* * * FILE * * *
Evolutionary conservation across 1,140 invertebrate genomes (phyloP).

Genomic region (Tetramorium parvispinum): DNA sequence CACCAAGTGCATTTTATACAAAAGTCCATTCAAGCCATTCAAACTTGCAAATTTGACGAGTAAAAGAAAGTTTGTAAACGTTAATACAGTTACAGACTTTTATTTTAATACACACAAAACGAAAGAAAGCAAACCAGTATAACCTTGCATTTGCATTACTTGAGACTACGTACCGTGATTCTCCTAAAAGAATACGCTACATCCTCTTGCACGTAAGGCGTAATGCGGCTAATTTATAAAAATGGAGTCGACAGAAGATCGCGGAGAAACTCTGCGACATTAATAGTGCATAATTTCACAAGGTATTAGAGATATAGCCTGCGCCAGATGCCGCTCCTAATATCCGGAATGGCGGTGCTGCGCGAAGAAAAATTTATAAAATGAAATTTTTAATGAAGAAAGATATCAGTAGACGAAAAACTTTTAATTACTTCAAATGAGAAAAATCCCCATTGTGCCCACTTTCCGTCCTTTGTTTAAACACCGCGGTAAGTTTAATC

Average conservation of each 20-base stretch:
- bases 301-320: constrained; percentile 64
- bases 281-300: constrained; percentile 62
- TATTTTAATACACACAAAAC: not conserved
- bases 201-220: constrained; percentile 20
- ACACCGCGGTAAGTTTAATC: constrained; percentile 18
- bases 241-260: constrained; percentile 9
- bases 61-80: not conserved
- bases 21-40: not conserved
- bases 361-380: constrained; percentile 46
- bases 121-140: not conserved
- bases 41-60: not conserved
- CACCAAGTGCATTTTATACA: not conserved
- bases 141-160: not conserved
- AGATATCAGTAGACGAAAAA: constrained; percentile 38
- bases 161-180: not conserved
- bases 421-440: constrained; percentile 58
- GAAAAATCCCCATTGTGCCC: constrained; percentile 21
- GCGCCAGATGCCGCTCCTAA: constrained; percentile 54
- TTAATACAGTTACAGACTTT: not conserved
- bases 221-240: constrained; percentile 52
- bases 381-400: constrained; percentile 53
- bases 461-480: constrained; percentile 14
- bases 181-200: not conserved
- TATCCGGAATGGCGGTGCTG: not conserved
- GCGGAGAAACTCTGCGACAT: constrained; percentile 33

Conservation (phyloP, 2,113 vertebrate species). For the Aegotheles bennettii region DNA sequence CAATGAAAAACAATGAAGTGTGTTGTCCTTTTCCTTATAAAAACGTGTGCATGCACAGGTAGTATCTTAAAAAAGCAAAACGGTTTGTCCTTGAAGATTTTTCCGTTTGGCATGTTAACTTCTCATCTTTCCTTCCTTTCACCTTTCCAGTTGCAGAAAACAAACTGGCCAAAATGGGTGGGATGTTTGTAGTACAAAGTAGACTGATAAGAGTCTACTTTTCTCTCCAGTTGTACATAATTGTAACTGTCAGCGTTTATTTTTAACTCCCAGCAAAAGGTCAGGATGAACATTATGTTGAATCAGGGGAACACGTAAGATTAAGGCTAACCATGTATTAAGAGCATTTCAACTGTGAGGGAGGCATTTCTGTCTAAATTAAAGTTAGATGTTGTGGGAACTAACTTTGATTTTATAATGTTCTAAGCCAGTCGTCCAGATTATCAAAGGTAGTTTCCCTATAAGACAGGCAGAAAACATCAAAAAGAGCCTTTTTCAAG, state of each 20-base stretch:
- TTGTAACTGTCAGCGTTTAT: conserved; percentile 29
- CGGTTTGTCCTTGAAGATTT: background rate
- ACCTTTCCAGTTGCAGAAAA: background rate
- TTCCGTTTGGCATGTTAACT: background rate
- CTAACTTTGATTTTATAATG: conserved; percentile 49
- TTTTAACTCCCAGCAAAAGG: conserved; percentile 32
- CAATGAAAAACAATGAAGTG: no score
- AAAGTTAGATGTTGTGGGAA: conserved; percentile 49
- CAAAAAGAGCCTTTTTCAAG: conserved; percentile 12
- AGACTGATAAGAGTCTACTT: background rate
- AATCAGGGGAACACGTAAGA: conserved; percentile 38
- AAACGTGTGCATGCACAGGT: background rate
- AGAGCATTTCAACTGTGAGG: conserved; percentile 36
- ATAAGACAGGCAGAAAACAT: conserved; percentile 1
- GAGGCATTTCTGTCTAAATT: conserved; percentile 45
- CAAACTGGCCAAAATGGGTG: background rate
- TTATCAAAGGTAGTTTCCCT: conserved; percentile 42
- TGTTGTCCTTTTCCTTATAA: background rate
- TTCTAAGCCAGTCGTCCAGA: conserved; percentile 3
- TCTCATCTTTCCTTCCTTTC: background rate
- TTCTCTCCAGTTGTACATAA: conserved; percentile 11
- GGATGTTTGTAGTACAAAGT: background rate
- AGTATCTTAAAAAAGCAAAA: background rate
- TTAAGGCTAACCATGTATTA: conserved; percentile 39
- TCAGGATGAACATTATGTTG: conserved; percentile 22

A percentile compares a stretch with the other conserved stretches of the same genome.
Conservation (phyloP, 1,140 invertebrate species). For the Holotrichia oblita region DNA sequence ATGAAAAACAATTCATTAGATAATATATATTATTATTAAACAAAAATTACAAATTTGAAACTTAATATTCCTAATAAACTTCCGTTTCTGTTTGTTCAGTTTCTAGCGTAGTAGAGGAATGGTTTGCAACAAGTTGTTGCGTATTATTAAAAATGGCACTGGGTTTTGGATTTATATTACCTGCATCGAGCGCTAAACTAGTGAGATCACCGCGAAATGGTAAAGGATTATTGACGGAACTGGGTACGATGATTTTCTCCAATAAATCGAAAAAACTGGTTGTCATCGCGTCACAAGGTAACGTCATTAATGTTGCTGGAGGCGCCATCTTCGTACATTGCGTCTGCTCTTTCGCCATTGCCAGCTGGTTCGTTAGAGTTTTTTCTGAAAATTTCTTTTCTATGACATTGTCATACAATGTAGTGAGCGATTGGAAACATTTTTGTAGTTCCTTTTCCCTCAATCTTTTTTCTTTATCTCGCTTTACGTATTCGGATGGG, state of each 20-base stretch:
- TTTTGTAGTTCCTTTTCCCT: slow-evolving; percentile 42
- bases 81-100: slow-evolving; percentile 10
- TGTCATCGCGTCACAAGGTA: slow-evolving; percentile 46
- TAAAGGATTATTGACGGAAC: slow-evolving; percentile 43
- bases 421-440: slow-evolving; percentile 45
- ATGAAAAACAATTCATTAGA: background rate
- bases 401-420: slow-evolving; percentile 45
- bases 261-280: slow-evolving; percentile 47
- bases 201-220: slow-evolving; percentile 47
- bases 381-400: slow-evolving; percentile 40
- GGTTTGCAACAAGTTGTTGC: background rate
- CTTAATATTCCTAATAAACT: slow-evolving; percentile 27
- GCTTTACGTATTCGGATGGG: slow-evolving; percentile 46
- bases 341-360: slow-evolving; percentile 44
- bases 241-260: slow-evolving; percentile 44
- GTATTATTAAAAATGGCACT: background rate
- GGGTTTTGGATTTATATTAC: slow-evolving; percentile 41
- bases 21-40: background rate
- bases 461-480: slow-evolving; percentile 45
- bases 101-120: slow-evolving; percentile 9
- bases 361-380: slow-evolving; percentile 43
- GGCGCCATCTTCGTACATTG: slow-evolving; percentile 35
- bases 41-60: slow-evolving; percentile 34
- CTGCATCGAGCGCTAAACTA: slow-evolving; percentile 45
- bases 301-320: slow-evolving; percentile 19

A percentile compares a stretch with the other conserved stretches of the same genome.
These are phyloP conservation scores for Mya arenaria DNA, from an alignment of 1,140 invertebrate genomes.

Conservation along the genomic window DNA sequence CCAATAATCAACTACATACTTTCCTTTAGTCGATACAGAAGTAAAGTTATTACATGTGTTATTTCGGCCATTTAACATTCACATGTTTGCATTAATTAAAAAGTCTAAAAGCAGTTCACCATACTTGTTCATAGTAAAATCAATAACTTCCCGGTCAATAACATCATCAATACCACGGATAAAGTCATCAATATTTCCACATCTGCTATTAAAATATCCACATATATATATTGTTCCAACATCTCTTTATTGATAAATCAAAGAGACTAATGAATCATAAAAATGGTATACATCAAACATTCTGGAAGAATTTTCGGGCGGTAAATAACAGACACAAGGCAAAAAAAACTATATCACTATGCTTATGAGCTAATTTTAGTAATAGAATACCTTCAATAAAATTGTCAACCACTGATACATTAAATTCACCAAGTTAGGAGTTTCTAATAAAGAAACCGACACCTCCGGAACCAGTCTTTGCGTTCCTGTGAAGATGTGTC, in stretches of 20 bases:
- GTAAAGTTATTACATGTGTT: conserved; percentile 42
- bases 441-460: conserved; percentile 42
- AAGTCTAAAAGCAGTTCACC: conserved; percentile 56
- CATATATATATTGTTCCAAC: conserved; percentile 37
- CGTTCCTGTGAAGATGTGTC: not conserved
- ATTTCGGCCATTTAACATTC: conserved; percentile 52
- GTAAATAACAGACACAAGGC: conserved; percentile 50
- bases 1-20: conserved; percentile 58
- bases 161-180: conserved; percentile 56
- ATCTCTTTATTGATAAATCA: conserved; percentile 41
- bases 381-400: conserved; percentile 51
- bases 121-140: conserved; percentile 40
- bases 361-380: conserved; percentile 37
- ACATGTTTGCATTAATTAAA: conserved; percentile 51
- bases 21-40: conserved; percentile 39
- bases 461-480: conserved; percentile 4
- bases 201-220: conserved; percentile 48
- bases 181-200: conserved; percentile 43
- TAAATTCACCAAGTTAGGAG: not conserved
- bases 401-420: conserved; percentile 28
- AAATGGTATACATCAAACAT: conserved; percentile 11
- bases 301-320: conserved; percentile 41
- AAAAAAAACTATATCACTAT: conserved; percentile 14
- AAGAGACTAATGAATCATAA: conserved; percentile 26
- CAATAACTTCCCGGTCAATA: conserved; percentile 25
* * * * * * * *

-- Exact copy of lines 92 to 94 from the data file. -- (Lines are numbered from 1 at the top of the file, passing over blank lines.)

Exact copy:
- bases 1-20: conserved; percentile 58
- bases 161-180: conserved; percentile 56
- ATCTCTTTATTGATAAATCA: conserved; percentile 41